(KIRAN KRISHNA SHRESTHA)
Our 4WD juddered over pits and bumps on the untarmaced road up the hillside to Mai Pokhari. Our driver took each twist with bravado. Some of us hung on to our seats, but young conservationist Kamal Rai, oblivious to the dangers and dropping temperature, was enthusiastically pointing out the flowering apple and plum trees by the wayside.
The ride was forgotten a few minutes later as we stood looking at the dark green forest reflected serenely in the lake. Rai, though, was just warming up to his job. He was quick to point out exotic fish in the lake, left behind by British Army folks. These (the fish, not British Army personnel), now indiscriminately gobble up eggs of a rare salamander species found only in this region.
This part of the massive eastern Himalaya, ranging across spread across Ilam, Panchthar, and Taplejung in east Nepal, northeast India, and Bhutan, is less-studied and understood than other biodiverse regions of the country like the tarai and Khumbu. It even looks mysterious, with its hidden valleys and impenetrable forest clouded with mist, dripping richly with moisture all year round. The green is broken by thick clumps of scarlet and white rhododendron and still unidentified orchids clinging to mossy trees. The foxy-bandit-like red panda and the rarely-spotted snow leopard are natives.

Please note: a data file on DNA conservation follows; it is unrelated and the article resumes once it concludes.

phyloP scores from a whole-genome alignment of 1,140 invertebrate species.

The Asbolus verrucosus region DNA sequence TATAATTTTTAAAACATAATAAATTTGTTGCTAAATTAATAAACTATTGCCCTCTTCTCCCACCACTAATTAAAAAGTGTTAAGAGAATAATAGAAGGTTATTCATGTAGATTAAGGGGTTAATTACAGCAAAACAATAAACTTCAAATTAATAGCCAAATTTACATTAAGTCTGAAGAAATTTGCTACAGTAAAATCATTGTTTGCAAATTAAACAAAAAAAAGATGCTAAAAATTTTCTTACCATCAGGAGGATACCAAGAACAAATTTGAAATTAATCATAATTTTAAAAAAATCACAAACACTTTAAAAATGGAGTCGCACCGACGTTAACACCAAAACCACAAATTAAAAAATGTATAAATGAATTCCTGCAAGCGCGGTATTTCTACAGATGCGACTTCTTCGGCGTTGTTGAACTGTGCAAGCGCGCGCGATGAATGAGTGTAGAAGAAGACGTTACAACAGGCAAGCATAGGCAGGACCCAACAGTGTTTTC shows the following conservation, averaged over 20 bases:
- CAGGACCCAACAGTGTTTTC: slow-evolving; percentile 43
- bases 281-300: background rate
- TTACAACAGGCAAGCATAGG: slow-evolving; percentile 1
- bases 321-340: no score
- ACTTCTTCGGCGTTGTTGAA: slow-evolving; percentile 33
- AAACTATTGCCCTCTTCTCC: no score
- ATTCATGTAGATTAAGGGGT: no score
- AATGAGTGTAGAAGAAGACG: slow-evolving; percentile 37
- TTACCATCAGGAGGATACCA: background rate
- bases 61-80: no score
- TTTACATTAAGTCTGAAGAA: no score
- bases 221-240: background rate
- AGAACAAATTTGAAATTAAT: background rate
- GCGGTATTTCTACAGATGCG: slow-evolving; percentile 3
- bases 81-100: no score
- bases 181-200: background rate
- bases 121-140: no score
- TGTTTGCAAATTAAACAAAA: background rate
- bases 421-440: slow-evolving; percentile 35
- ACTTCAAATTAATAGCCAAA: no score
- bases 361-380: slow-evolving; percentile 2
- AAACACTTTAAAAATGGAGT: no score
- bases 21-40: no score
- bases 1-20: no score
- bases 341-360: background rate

Because the terrain is rugged and often inaccessible, biological surveys are difficult. As a result, most of the information available is on larger vertebrates that are relatively easy to identify and observe. The smaller mammals, reptiles, amphibians, and fish have been neglected. The most abundant animal group here-insects-has been virtually ignored. The Kangchenjunga-Singalila forests house about 35 species of birds considered at risk.
Scientists say the true extent of the region's biodiversity is vastly underestimated. Professionally and personally, they say, it is one of the most rewarding areas to work in. Hem Sagar Baral, head of Bird Conservation Nepal, believes that his work here could also help fulfil a personal goal every birder has-to identify new species. Ethnobotanist Krishna Shrestha hopes to have luck with unidentified plants.
Sarala Khaling, co-ordinator for the grants in the eastern Himalaya, says this is just the beginning. As annual grantees become more diverse, they will help design innovative conservation efforts and strengthen the relationship between people and their environment. Khaling says she particularly hopes that local women's and media groups will join in the efforts, instead of leaving the field to Kathmandu-based organisations. There is a strong feeling out here in Ilam of possibility and hope that there are good days ahead for the area's rich, pristine environment.
Grants were made possible by the Critical Ecosystem Partnership Fund (CEPF), a joint initiative of Conservation International, the Global Environment Facility, the government of Japan, the John D and Catherine T MacArthur Foundation, and the World Bank.